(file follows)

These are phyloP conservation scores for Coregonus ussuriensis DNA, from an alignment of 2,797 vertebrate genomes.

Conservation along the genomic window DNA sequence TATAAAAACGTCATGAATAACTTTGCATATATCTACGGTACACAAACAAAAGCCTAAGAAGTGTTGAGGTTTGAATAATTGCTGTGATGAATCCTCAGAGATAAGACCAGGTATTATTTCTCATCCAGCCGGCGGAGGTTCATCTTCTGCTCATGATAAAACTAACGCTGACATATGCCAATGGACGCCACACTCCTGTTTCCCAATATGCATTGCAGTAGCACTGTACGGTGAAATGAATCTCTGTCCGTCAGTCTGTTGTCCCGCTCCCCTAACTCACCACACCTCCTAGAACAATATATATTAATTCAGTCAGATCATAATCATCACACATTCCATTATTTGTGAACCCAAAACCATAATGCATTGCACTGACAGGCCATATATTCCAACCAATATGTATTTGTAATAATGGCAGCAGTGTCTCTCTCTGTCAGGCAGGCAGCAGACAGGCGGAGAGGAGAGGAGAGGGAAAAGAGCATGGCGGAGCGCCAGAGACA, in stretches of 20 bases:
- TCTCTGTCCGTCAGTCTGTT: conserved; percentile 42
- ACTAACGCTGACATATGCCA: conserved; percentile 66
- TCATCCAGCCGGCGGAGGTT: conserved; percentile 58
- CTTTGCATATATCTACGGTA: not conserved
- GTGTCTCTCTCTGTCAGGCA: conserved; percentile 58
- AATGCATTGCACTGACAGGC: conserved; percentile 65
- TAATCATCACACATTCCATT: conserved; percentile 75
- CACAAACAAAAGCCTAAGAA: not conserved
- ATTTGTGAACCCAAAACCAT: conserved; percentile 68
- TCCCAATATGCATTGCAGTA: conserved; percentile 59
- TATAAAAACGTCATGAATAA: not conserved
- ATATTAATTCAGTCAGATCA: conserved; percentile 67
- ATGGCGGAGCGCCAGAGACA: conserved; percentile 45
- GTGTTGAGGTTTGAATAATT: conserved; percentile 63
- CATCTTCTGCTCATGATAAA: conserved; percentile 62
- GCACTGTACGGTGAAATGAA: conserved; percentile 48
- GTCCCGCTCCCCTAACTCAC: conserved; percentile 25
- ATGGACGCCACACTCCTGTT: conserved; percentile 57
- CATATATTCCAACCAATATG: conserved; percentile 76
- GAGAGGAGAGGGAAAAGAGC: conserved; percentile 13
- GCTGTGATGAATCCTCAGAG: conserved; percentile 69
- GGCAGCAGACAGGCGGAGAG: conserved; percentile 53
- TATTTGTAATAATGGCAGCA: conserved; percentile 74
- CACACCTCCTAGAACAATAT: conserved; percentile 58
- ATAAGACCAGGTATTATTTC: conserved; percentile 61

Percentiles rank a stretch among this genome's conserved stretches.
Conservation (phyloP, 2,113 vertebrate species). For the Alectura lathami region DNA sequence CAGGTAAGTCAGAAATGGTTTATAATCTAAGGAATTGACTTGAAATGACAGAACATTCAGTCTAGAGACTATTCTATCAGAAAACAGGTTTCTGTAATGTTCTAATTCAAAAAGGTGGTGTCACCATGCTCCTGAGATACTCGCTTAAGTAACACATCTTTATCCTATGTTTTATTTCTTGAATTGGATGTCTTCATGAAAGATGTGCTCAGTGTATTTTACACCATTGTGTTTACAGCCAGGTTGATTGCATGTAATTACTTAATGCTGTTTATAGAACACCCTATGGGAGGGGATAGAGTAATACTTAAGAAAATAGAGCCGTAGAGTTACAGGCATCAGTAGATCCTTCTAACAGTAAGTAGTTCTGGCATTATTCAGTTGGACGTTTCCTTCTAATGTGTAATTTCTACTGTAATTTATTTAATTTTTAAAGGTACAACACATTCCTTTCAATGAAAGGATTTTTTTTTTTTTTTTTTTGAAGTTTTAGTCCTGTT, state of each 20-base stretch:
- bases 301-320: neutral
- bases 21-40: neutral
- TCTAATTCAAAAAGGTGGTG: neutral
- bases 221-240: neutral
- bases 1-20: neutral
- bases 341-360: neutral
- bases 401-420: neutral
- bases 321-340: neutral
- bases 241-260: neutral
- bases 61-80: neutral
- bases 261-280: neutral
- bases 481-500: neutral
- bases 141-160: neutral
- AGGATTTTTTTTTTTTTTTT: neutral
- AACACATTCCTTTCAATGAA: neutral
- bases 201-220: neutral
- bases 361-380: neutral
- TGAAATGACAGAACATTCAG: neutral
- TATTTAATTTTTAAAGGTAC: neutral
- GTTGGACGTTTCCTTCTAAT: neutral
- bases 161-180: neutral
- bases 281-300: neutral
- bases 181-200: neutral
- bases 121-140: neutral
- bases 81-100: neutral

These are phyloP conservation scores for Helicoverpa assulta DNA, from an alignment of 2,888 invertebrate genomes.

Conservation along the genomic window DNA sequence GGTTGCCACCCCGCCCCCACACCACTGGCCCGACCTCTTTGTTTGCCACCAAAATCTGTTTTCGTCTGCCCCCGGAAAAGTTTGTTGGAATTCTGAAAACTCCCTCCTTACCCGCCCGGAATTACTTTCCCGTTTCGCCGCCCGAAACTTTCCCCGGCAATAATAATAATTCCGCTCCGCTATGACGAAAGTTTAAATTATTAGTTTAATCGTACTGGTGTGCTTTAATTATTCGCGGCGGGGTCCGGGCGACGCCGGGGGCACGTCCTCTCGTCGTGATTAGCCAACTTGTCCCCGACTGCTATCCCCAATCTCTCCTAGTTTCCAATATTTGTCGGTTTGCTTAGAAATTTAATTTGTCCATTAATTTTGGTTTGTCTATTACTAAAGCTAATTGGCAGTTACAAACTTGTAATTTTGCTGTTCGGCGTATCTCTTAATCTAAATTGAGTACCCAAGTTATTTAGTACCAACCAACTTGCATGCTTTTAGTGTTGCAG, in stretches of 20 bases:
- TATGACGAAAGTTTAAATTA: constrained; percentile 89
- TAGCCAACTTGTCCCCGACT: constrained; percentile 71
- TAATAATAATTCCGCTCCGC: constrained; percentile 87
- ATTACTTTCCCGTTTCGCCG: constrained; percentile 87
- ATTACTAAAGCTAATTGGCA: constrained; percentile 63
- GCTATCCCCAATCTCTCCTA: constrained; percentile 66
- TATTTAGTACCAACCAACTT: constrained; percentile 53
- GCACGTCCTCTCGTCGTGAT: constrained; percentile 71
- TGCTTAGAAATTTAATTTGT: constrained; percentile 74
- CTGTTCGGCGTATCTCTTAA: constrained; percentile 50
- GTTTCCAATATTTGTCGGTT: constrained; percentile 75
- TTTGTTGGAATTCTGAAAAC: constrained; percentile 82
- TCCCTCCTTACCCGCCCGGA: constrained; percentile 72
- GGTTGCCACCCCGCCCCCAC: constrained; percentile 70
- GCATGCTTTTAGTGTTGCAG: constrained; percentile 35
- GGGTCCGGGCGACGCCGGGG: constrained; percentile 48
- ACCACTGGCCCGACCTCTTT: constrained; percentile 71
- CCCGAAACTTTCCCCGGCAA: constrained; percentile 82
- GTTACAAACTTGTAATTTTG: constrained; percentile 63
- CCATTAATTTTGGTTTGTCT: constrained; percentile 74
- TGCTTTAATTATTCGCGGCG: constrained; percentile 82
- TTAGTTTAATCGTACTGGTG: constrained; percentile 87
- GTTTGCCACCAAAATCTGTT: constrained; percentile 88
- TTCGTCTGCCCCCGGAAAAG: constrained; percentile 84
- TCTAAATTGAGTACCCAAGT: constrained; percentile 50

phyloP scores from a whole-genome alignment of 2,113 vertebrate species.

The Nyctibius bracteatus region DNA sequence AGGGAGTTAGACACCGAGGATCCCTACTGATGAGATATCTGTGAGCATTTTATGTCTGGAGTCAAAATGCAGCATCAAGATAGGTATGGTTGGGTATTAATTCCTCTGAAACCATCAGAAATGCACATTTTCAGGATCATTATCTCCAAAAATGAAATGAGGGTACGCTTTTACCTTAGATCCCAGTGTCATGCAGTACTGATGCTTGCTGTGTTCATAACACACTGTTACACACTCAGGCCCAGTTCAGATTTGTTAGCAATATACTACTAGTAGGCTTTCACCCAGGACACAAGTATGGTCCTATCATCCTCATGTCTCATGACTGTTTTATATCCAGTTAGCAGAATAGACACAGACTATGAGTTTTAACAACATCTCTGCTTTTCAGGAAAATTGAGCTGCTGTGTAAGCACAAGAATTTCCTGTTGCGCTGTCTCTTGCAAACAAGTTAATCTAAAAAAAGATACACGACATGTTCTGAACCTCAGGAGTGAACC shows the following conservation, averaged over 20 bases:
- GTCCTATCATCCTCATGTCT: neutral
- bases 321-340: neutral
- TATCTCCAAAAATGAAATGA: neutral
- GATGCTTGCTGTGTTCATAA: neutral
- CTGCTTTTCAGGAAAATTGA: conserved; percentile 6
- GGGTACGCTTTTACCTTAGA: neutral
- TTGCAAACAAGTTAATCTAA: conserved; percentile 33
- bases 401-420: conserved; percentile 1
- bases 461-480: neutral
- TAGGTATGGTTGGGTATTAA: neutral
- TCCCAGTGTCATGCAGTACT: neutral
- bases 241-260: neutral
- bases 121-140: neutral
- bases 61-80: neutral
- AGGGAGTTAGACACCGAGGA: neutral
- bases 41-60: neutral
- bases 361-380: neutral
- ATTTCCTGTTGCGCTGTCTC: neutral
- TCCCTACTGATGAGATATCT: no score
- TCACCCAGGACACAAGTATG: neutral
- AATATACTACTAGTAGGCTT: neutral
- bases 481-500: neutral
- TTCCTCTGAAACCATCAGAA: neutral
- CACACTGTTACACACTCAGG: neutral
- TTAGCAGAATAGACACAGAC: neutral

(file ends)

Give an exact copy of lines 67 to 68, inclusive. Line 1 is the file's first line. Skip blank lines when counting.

- GTTTCCAATATTTGTCGGTT: constrained; percentile 75
- TTTGTTGGAATTCTGAAAAC: constrained; percentile 82